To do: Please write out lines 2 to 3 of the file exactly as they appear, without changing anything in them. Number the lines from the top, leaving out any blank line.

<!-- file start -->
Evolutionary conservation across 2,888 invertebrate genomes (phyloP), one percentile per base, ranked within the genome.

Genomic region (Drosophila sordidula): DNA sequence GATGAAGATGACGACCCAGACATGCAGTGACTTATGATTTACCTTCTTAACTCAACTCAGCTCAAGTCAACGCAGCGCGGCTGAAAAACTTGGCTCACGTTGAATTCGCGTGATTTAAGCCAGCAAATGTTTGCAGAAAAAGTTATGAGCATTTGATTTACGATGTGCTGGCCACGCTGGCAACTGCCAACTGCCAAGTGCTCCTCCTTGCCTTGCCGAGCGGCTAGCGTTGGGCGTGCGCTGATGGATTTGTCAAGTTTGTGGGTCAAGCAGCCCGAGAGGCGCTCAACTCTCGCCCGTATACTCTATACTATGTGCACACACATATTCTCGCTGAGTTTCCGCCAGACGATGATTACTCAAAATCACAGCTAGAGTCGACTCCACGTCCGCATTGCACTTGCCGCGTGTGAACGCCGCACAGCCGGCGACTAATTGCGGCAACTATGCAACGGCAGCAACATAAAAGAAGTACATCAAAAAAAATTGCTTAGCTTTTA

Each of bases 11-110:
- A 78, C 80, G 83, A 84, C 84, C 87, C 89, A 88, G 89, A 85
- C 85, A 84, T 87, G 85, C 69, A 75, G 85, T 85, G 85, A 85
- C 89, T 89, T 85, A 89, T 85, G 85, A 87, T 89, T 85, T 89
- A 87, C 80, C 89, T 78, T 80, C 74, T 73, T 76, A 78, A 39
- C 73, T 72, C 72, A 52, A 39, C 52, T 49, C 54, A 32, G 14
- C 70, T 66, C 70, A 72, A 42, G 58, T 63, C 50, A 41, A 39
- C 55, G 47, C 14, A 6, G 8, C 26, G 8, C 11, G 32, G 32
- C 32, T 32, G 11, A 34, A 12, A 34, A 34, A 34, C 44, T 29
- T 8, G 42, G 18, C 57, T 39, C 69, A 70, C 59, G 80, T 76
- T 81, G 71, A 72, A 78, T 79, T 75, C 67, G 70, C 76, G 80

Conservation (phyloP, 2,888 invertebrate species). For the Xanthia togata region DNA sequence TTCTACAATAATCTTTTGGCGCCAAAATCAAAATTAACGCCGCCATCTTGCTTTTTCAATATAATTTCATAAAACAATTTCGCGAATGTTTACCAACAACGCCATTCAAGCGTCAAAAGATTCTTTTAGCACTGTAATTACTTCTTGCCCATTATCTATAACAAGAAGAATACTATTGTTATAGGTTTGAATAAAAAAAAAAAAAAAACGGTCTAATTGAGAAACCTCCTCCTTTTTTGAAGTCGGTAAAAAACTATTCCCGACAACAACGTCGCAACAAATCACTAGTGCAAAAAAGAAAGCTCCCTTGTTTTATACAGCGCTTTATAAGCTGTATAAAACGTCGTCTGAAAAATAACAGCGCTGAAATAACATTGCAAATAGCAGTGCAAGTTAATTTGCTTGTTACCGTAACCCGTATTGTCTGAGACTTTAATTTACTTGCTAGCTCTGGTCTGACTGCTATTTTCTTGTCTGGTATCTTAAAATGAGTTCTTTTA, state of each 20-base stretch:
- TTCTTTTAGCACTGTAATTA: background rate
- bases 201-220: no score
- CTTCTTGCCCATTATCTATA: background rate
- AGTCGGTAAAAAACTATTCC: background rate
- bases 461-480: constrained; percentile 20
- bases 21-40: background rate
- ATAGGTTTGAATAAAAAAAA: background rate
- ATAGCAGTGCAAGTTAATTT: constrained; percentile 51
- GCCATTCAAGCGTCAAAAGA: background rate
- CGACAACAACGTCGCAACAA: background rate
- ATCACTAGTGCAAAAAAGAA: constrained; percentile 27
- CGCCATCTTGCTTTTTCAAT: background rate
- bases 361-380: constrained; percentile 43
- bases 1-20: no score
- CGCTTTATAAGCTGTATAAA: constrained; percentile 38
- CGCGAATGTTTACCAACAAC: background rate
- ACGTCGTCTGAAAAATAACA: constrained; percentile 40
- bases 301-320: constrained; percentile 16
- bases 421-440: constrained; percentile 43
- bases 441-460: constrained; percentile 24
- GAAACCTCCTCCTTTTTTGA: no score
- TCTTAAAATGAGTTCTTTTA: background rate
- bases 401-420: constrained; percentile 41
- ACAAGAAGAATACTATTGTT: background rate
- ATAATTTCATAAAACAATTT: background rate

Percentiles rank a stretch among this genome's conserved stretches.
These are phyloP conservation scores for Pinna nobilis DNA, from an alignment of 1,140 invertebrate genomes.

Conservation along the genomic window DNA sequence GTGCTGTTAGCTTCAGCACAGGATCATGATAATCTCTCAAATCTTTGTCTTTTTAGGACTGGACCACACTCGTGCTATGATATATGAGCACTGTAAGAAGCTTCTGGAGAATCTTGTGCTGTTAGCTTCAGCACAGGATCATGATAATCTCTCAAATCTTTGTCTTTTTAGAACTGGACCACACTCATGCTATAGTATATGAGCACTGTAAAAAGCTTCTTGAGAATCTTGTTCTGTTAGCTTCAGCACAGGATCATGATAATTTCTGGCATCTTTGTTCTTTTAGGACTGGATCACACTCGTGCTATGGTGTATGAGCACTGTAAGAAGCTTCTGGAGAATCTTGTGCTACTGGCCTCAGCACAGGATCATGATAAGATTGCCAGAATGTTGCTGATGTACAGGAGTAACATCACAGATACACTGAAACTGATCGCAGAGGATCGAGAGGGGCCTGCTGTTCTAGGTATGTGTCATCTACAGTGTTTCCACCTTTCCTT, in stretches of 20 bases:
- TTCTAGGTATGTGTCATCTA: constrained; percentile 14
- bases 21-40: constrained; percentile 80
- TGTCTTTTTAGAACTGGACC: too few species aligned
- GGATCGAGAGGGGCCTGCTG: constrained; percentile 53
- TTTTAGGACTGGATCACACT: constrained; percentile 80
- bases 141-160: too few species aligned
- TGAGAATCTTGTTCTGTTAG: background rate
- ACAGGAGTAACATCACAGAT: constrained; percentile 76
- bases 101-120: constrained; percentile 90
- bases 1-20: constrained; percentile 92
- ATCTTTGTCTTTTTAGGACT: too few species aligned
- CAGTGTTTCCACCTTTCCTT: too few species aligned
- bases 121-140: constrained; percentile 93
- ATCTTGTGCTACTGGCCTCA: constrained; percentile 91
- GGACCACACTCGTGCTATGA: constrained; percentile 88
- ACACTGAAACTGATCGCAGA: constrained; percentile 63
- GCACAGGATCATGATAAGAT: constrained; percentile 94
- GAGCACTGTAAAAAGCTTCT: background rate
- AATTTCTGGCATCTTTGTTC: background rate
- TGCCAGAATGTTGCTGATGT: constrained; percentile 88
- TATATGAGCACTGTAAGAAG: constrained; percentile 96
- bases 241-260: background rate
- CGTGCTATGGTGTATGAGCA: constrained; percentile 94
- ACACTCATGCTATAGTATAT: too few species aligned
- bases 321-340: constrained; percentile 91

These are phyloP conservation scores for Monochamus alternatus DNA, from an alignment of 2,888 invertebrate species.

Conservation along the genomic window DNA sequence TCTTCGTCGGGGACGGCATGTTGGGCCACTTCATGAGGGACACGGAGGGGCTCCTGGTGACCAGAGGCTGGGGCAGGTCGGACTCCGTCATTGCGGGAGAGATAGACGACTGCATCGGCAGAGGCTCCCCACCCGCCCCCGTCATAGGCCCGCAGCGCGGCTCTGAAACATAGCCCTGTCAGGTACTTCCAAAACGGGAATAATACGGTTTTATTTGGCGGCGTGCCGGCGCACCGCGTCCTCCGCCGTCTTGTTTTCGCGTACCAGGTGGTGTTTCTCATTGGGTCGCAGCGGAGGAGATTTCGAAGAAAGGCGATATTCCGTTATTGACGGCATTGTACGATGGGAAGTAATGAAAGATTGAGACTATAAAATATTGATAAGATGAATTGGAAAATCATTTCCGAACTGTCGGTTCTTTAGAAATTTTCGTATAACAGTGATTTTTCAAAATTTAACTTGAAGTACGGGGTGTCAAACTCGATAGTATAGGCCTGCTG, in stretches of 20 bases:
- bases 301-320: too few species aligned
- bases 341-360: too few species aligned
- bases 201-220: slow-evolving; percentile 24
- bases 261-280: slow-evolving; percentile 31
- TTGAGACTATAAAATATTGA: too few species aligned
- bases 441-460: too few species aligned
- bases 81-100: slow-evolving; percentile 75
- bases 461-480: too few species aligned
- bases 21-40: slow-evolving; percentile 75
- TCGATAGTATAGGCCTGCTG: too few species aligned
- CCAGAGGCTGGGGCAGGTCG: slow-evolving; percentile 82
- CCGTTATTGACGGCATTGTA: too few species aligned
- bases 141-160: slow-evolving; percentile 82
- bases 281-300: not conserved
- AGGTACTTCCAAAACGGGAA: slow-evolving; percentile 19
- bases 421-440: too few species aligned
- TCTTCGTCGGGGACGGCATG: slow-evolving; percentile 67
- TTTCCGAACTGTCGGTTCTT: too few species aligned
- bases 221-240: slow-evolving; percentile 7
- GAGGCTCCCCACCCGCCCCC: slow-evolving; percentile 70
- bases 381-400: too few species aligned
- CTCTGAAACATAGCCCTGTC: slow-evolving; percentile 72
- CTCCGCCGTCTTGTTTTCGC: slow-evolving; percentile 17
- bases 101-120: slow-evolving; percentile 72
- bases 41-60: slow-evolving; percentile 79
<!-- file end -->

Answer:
Genomic region (Drosophila sordidula): DNA sequence GATGAAGATGACGACCCAGACATGCAGTGACTTATGATTTACCTTCTTAACTCAACTCAGCTCAAGTCAACGCAGCGCGGCTGAAAAACTTGGCTCACGTTGAATTCGCGTGATTTAAGCCAGCAAATGTTTGCAGAAAAAGTTATGAGCATTTGATTTACGATGTGCTGGCCACGCTGGCAACTGCCAACTGCCAAGTGCTCCTCCTTGCCTTGCCGAGCGGCTAGCGTTGGGCGTGCGCTGATGGATTTGTCAAGTTTGTGGGTCAAGCAGCCCGAGAGGCGCTCAACTCTCGCCCGTATACTCTATACTATGTGCACACACATATTCTCGCTGAGTTTCCGCCAGACGATGATTACTCAAAATCACAGCTAGAGTCGACTCCACGTCCGCATTGCACTTGCCGCGTGTGAACGCCGCACAGCCGGCGACTAATTGCGGCAACTATGCAACGGCAGCAACATAAAAGAAGTACATCAAAAAAAATTGCTTAGCTTTTA

Each of bases 11-110: